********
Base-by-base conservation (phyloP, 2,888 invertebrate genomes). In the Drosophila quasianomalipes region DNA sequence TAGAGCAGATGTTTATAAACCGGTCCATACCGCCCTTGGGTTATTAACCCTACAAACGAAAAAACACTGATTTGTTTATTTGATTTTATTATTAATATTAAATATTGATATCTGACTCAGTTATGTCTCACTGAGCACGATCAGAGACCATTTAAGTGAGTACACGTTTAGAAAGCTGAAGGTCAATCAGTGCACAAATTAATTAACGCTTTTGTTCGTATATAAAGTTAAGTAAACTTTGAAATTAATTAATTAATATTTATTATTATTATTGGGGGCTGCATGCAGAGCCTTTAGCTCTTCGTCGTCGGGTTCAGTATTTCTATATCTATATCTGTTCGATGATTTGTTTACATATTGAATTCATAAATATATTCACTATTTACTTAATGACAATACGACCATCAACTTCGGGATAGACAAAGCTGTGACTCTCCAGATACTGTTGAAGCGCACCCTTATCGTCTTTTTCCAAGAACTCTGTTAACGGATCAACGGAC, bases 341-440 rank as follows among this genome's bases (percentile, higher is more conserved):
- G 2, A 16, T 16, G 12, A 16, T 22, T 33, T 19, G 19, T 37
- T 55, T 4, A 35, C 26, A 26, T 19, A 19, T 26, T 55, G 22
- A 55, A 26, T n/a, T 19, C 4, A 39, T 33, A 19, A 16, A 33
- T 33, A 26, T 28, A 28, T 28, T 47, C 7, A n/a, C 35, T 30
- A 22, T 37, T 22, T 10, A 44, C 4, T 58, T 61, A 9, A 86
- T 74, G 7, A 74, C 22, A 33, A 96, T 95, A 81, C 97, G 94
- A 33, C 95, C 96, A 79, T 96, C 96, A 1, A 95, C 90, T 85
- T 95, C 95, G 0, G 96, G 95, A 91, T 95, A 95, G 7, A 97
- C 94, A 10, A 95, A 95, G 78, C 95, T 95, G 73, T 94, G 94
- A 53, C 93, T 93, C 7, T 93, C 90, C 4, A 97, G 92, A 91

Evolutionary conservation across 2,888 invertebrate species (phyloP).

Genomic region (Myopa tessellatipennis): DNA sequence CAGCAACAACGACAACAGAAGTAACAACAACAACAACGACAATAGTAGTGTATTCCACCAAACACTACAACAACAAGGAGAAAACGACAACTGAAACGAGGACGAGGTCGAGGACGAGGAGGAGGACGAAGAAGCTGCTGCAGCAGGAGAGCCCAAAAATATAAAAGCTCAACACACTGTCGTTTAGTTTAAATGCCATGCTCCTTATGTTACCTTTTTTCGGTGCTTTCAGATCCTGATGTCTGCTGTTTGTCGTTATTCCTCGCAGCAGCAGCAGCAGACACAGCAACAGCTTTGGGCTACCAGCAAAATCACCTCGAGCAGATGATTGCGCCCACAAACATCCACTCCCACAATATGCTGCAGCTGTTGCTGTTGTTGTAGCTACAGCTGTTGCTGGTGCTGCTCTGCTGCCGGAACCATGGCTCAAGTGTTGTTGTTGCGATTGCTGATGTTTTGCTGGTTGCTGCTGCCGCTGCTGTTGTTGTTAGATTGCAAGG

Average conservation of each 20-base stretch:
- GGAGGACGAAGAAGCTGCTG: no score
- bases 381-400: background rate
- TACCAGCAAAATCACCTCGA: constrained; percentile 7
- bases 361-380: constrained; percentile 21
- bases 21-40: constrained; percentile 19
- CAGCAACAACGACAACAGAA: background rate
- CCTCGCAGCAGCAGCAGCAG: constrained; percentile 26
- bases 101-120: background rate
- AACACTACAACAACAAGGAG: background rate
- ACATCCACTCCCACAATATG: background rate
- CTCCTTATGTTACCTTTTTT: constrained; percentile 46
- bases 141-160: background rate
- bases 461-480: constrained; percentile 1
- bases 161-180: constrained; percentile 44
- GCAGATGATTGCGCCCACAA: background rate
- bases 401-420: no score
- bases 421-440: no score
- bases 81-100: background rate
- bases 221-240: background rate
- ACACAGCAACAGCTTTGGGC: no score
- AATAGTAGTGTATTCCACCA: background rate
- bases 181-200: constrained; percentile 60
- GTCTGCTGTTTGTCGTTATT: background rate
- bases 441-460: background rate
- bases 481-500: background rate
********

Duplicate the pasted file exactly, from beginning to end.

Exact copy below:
Base-by-base conservation (phyloP, 2,888 invertebrate genomes). In the Drosophila quasianomalipes region DNA sequence TAGAGCAGATGTTTATAAACCGGTCCATACCGCCCTTGGGTTATTAACCCTACAAACGAAAAAACACTGATTTGTTTATTTGATTTTATTATTAATATTAAATATTGATATCTGACTCAGTTATGTCTCACTGAGCACGATCAGAGACCATTTAAGTGAGTACACGTTTAGAAAGCTGAAGGTCAATCAGTGCACAAATTAATTAACGCTTTTGTTCGTATATAAAGTTAAGTAAACTTTGAAATTAATTAATTAATATTTATTATTATTATTGGGGGCTGCATGCAGAGCCTTTAGCTCTTCGTCGTCGGGTTCAGTATTTCTATATCTATATCTGTTCGATGATTTGTTTACATATTGAATTCATAAATATATTCACTATTTACTTAATGACAATACGACCATCAACTTCGGGATAGACAAAGCTGTGACTCTCCAGATACTGTTGAAGCGCACCCTTATCGTCTTTTTCCAAGAACTCTGTTAACGGATCAACGGAC, bases 341-440 rank as follows among this genome's bases (percentile, higher is more conserved):
- G 2, A 16, T 16, G 12, A 16, T 22, T 33, T 19, G 19, T 37
- T 55, T 4, A 35, C 26, A 26, T 19, A 19, T 26, T 55, G 22
- A 55, A 26, T n/a, T 19, C 4, A 39, T 33, A 19, A 16, A 33
- T 33, A 26, T 28, A 28, T 28, T 47, C 7, A n/a, C 35, T 30
- A 22, T 37, T 22, T 10, A 44, C 4, T 58, T 61, A 9, A 86
- T 74, G 7, A 74, C 22, A 33, A 96, T 95, A 81, C 97, G 94
- A 33, C 95, C 96, A 79, T 96, C 96, A 1, A 95, C 90, T 85
- T 95, C 95, G 0, G 96, G 95, A 91, T 95, A 95, G 7, A 97
- C 94, A 10, A 95, A 95, G 78, C 95, T 95, G 73, T 94, G 94
- A 53, C 93, T 93, C 7, T 93, C 90, C 4, A 97, G 92, A 91

Evolutionary conservation across 2,888 invertebrate species (phyloP).

Genomic region (Myopa tessellatipennis): DNA sequence CAGCAACAACGACAACAGAAGTAACAACAACAACAACGACAATAGTAGTGTATTCCACCAAACACTACAACAACAAGGAGAAAACGACAACTGAAACGAGGACGAGGTCGAGGACGAGGAGGAGGACGAAGAAGCTGCTGCAGCAGGAGAGCCCAAAAATATAAAAGCTCAACACACTGTCGTTTAGTTTAAATGCCATGCTCCTTATGTTACCTTTTTTCGGTGCTTTCAGATCCTGATGTCTGCTGTTTGTCGTTATTCCTCGCAGCAGCAGCAGCAGACACAGCAACAGCTTTGGGCTACCAGCAAAATCACCTCGAGCAGATGATTGCGCCCACAAACATCCACTCCCACAATATGCTGCAGCTGTTGCTGTTGTTGTAGCTACAGCTGTTGCTGGTGCTGCTCTGCTGCCGGAACCATGGCTCAAGTGTTGTTGTTGCGATTGCTGATGTTTTGCTGGTTGCTGCTGCCGCTGCTGTTGTTGTTAGATTGCAAGG

Average conservation of each 20-base stretch:
- GGAGGACGAAGAAGCTGCTG: no score
- bases 381-400: background rate
- TACCAGCAAAATCACCTCGA: constrained; percentile 7
- bases 361-380: constrained; percentile 21
- bases 21-40: constrained; percentile 19
- CAGCAACAACGACAACAGAA: background rate
- CCTCGCAGCAGCAGCAGCAG: constrained; percentile 26
- bases 101-120: background rate
- AACACTACAACAACAAGGAG: background rate
- ACATCCACTCCCACAATATG: background rate
- CTCCTTATGTTACCTTTTTT: constrained; percentile 46
- bases 141-160: background rate
- bases 461-480: constrained; percentile 1
- bases 161-180: constrained; percentile 44
- GCAGATGATTGCGCCCACAA: background rate
- bases 401-420: no score
- bases 421-440: no score
- bases 81-100: background rate
- bases 221-240: background rate
- ACACAGCAACAGCTTTGGGC: no score
- AATAGTAGTGTATTCCACCA: background rate
- bases 181-200: constrained; percentile 60
- GTCTGCTGTTTGTCGTTATT: background rate
- bases 441-460: background rate
- bases 481-500: background rate